January’s Five Minute Assessment Assistant
The association between diagnosis of plantar fasciitis and Windlass test results.
Study to determine the specificity and sensitivity of the windlass test in weight bearing and non-weight bearing positions for diagnosing plantar fasciitis.
Twenty-two patients with plantar fasciitis, 23 patients with other types of foot pain, and 30 patients in a control group were evaluated
Specificity (NWB and WB): 100%
Sensitivity (NWB) 13.6%, (WB) 31.8%
Despite its low rate of sensitivity, the high rate of specificity in both WB and non-WB may help ‘rule in’ a diagnosis clinically. It should be performed in a WB position to increase sensitivity.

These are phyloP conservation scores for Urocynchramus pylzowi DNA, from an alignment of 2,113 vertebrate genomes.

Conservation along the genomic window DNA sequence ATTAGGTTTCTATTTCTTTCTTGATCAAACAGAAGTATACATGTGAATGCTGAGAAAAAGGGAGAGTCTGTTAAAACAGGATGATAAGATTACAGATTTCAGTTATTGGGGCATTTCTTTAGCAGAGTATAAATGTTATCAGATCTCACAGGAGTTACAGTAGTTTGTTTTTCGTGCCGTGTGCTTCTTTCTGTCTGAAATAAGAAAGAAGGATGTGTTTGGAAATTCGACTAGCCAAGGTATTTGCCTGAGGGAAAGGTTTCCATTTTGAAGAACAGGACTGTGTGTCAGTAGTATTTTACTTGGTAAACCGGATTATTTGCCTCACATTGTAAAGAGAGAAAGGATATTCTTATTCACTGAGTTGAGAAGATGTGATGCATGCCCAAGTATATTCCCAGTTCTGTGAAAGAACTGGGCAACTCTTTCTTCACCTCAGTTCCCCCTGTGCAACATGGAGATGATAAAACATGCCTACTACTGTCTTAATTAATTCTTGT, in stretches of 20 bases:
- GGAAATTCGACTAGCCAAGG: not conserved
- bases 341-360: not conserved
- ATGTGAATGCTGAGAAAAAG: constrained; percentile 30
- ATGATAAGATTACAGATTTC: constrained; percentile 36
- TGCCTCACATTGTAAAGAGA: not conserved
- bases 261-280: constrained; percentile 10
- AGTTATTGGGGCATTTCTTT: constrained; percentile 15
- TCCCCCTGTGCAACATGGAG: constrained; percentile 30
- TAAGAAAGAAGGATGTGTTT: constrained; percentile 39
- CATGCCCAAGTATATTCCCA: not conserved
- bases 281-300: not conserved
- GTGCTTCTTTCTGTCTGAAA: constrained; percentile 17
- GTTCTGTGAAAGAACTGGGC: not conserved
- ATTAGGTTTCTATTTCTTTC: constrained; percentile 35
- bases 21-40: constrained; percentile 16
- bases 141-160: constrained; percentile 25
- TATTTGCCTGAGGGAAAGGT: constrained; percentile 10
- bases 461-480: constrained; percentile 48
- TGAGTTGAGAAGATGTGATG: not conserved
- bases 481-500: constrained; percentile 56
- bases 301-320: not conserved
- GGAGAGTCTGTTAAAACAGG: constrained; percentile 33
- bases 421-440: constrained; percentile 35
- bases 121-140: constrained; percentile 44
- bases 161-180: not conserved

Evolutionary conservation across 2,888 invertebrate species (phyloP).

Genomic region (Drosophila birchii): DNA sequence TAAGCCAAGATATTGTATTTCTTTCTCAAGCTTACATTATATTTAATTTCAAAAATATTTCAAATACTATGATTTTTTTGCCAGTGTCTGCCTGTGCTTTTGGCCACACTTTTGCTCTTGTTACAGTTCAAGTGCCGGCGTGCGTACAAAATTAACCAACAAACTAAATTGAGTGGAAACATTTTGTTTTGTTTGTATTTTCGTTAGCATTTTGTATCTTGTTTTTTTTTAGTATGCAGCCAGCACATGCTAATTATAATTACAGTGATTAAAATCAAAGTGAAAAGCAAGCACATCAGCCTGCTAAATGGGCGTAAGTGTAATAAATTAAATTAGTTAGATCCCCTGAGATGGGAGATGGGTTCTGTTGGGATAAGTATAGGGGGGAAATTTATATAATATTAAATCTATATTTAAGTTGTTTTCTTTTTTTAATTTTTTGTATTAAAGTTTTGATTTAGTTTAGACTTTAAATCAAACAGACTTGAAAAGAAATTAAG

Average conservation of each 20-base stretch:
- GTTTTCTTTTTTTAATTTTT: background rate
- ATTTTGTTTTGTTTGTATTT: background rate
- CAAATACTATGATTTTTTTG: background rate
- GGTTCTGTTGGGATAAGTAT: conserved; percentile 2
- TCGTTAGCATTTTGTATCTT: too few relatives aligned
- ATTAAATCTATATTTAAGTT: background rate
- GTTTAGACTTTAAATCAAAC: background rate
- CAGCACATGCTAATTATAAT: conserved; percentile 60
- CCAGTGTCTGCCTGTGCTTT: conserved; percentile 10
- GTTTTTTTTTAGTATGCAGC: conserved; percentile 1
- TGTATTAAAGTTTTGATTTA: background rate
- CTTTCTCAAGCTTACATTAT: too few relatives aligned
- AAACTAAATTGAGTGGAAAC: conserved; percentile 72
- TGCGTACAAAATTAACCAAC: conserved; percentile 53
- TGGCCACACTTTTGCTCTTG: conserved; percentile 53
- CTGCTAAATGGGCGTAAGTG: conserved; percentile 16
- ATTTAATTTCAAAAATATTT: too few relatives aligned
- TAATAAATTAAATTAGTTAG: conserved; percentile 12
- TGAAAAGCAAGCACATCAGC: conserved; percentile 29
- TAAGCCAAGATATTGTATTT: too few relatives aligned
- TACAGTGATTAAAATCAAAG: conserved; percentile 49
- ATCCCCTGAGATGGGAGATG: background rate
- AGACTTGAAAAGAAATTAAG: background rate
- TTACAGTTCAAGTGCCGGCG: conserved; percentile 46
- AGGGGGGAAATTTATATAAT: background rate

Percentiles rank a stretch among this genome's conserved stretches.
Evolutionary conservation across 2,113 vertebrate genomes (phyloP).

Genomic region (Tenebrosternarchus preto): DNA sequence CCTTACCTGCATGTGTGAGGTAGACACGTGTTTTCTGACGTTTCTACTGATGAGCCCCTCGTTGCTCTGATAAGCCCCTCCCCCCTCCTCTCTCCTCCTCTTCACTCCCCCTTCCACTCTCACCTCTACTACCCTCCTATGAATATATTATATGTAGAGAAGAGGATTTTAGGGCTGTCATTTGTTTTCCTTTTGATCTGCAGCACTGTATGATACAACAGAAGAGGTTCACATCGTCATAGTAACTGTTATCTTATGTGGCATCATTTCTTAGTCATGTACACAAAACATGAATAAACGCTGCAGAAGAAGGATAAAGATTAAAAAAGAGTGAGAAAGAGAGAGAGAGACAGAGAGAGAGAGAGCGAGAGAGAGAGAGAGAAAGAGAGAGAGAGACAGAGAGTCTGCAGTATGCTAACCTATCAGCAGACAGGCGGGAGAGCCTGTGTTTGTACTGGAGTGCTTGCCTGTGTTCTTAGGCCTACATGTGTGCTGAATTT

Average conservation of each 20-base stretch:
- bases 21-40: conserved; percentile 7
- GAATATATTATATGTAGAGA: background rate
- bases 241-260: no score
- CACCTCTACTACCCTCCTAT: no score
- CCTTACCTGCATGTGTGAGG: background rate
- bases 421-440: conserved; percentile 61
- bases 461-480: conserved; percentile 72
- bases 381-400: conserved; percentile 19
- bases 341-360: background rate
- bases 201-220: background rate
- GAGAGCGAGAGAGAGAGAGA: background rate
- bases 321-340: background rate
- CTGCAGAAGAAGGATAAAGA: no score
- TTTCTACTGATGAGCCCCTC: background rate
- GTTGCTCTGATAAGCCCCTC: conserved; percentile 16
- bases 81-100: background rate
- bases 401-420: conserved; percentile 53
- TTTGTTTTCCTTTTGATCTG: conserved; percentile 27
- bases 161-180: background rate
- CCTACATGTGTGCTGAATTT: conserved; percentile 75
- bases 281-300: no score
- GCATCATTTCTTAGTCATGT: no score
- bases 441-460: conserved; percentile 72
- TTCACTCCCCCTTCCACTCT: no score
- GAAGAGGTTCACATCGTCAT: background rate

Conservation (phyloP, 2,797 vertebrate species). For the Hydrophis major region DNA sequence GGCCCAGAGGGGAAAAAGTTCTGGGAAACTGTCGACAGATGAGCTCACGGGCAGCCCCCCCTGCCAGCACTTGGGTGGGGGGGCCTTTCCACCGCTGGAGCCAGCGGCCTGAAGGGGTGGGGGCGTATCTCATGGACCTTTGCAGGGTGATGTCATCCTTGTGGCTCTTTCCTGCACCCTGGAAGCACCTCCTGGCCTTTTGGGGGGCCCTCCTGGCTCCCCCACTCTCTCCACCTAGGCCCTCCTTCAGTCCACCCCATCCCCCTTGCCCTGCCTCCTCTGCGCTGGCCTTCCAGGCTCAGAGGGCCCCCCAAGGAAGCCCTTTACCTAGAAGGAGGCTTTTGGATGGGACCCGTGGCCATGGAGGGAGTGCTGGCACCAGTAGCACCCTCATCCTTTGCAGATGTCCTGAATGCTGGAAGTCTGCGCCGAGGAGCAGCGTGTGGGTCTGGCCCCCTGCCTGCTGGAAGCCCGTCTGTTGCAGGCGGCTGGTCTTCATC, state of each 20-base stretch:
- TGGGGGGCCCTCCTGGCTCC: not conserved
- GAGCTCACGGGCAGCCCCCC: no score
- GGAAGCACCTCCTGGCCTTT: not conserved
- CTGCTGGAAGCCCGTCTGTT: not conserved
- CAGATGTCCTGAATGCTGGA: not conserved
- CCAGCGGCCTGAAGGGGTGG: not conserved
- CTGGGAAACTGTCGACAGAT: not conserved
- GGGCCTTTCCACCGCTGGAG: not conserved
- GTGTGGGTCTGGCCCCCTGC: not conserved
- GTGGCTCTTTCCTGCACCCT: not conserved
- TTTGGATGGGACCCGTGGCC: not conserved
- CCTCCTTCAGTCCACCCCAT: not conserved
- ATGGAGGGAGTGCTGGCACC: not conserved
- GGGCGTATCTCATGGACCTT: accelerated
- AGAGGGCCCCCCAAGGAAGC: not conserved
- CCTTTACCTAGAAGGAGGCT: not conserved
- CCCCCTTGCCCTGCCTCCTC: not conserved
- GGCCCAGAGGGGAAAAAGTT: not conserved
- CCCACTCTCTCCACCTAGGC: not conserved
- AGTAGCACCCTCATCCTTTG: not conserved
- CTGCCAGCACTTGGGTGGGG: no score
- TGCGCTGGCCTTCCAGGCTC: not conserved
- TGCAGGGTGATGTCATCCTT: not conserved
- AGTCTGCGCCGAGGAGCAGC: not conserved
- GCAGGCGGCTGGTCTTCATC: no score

Position: To perform the test in WB the subject stands on a stool with their toes hanging over the edge such that the Metatarsal heads are supported but the surface of the stool will not interfere with the motion of the 1st MTP joint.
Test: Passively dorsiflex the first Metatarso-phalangeal joint (pull it up) to end range or until the subject felt pain, whichever comes first. A positive Windlass Test is defined as that reproducing the subject’s specific pain.
The team at ASP have really enjoyed collaborating with you throughout 2020 and are looking forwards to bigger and better things this year! We hope you have all had a very Merry Christmas and a great start to 2021!
De Garceau D, Dean D, Requejo SM, Thordarson DB. The association between diagnosis of plantar fasciitis and Windlass test results. Foot Ankle Int. 2003 Mar;24(3):251-5. doi: 10.1177/107110070302400309. PMID: 12793489.